CIRQ 2015 Bootlegger’s Hill Pinot Noir.
In the late ’90s, Michael Browne and Dan Kosta famously made a single barrel of Pinot Noir. The rest, as they say, was history. Kosta Browne Pinot Noirs garnered so many fans over the years that allocations became prized commodities, and wait times for their mailing list long.
Looking back, Browne admits that those early Kosta Browne wines were very ripe—”too big at first,” he says. Browne and Kosta worked to tone them down, although, to be sure, they were never “anorexic,” according to Browne. And judging by the shoulder-tight crowds of members who came out to celebrate at the winery’s legendary release parties, fans of the wines (headlined by single-vineyard offerings) evolved in their taste with the winemakers’, maturing through their overly hedonistic days into a more refined style.
“It took years to figure it out,” says Browne. And about a decade ago, as they began achieving elegance in single-vineyard Kosta Browne Pinot Noirs, Browne also launched another brand: CIRQ. It was an opportunity to design a wine business the way he wanted to, he says, and, admittedly, “it was an exit strategy too.” By this time, Browne was spending more time in the office than on making wine. But as often happens through investor changes, control of CIRQ wound up in Kosta Browne’s ownership—until last year.
Now, Browne has extracted CIRQ from the corporate picture and is embarking on a new path for its wines—or, more accurately, its wine. Because Kosta Browne’s new owner (Duckhorn Wine Company) retained key vineyards Browne had used for his vineyard-designated CIRQ Pinots, he lost some of his sources. But, as Browne says, “I’m a blender. For any wine—appellation-wide or single vineyard—I blend. And now I can make one wine from other great sources across Russian River Valley, blended down to the finest expression. I can work with more tones—darker, lighter … I have more freedom to offer the ultimate effort.” And as of the 2017 vintage, CIRQ will have one signature Pinot Noir.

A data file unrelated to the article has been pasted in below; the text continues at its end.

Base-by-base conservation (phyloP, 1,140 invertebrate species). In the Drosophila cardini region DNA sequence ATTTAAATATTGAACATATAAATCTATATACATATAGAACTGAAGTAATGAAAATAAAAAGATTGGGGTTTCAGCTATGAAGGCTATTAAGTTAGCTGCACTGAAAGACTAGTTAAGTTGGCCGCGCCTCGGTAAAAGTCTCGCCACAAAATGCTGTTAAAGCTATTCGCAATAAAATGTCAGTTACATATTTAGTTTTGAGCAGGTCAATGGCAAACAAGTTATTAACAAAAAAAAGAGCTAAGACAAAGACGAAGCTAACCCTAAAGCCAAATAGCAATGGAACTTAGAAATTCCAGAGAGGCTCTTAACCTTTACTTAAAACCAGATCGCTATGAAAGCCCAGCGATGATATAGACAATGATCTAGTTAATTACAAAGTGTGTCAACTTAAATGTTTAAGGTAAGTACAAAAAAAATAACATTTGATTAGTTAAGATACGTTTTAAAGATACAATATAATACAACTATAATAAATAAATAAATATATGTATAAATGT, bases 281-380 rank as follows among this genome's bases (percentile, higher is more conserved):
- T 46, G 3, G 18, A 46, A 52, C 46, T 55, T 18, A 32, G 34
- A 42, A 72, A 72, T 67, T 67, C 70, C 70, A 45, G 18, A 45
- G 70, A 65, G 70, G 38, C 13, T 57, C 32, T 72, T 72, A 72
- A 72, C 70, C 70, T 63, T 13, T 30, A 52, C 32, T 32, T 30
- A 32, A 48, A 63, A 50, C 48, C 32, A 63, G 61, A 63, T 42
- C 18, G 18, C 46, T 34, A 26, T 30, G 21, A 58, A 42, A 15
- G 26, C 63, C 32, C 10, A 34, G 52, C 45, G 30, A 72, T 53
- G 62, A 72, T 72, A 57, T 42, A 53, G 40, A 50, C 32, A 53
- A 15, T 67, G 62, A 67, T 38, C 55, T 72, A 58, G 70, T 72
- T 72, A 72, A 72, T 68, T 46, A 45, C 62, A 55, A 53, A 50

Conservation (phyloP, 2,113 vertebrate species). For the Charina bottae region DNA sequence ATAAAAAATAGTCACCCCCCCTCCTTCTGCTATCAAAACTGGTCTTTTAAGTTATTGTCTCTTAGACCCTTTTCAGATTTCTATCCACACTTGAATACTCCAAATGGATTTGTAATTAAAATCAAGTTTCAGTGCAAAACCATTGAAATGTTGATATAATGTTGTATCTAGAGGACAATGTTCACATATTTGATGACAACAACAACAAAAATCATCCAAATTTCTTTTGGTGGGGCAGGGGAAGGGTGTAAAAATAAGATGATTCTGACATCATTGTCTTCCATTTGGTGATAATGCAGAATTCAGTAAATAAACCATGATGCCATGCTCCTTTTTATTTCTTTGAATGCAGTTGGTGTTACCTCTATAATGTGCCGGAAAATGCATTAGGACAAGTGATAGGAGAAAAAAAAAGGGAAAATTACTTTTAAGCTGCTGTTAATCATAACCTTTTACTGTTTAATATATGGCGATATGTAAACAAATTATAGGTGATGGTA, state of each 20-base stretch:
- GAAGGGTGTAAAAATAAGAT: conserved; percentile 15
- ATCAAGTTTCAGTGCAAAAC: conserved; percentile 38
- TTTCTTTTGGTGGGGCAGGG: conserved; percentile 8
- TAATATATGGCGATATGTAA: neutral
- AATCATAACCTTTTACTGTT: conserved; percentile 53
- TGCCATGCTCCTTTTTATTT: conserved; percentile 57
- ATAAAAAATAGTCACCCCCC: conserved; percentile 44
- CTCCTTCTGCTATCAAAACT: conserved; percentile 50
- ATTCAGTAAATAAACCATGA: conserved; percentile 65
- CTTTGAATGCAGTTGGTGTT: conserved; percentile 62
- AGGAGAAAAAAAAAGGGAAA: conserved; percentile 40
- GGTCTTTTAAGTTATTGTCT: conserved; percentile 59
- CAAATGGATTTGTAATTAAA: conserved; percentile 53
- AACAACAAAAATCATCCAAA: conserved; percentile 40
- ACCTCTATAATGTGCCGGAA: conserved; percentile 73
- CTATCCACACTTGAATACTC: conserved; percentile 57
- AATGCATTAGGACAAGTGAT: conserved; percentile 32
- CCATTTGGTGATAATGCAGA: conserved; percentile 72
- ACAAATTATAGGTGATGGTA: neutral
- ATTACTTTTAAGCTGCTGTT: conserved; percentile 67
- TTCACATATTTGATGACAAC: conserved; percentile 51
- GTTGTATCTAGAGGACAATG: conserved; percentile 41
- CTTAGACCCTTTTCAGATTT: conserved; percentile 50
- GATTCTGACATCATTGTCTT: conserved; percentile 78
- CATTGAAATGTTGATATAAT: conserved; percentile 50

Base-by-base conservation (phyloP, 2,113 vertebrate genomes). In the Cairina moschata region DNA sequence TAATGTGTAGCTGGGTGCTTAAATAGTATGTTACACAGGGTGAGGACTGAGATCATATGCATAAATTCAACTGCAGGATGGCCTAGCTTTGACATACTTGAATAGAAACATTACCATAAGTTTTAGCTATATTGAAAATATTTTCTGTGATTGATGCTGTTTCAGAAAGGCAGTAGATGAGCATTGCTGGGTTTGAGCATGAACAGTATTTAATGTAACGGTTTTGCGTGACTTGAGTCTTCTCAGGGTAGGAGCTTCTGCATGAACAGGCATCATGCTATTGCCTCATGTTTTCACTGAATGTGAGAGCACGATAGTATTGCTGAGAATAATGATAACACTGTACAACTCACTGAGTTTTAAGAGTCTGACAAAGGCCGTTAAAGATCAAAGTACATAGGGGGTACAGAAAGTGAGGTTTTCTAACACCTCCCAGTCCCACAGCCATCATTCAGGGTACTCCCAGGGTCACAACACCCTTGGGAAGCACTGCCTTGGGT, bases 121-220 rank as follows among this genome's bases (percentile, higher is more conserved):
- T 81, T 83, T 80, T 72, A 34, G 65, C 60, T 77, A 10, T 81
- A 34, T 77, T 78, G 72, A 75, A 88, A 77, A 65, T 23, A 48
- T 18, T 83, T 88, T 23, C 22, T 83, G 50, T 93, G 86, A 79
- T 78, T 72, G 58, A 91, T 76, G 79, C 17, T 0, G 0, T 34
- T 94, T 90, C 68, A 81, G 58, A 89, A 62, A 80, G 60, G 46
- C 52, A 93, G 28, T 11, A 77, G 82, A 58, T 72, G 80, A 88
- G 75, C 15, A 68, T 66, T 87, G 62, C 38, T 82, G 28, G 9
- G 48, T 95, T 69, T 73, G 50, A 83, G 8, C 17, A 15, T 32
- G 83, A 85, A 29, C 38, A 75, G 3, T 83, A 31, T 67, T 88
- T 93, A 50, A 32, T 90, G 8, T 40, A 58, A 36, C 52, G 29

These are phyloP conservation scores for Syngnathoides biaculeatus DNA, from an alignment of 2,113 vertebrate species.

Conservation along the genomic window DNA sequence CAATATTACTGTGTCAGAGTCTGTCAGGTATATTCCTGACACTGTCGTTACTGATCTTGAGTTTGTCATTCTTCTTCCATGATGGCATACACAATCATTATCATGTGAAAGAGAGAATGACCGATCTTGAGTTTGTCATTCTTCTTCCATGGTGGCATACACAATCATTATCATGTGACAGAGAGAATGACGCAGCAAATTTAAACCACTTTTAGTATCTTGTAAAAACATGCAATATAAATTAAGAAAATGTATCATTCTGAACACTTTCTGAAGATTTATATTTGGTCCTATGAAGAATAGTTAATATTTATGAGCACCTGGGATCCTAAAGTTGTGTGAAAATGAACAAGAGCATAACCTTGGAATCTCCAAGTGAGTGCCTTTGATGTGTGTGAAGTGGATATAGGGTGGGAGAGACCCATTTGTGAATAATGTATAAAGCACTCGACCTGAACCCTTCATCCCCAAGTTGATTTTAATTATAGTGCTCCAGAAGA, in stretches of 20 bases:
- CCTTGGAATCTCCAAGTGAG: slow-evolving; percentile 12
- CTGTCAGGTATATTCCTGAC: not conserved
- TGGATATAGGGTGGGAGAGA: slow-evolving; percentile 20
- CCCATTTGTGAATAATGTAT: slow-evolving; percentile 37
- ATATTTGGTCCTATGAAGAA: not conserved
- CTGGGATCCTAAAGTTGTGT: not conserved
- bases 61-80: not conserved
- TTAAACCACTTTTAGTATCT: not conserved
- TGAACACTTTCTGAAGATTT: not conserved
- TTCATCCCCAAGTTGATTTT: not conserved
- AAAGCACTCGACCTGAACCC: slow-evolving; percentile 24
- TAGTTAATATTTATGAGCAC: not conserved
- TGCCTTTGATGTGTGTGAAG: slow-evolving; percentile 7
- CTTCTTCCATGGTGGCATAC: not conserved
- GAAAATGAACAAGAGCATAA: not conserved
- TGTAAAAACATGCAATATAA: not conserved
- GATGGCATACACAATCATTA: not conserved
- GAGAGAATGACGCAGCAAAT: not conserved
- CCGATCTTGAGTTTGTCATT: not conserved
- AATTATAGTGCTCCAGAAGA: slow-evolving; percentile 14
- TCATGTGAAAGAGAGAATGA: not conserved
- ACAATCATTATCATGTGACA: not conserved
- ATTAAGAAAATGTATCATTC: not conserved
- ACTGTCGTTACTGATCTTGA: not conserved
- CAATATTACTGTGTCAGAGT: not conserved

Browne’s goal for the wine is hard-won elegance—clean, precise flavors. If there’s raspberry on the palate, he wants a burst of the fresh fruit, ripe… but not too ripe. He’s not looking for high alcohol or low, not 15 percent or 12 percent. Just that Holy Grail of perfect balance between ripeness and finesse.
It’s a bit of a high-wire act. But as it turns out, Browne knows a thing or two about high-wire acts, and therein lies the tale behind the winery name. When he was 12 and growing up in Washington state, as Browne tells it, his best friend was “one of the trapeze guys” at the local circus. The pressure was on to join the ranks, but he was intimidated (you think?!). The unicycle team gave him a manageable start, though, and, in rather mind-boggling progression, he moved through fire-eating and high-wire acts until he was actually the catcher on the flying trapeze.
What’s all this got to do with making great Pinot Noir? As Browne describes it, the learning curve is a similar journey. “In 1997, I knew nothing about making wine. But you practice, you put in hard work, you get bumped and bruised, but you’re rewarded in the end.” And the CIRQ brand is an homage to all the artists—the producers of great food, art and, yes, wine—engaged in performances for the benefit of others. Creating something that will make us happy.
It’s true that Browne’s 2017 CIRQ, his first blended Pinot (likely in the $130 range), won’t make us happy for a while yet. Consider the news a heads up to start working on that mailing list. And to make advanced plans to visit the new winery sometime next year, because Browne’s Russian River Valley acquisition included a vineyard, winery facility and house, which he’s remodeling to give members a rich experience in the wine’s new home.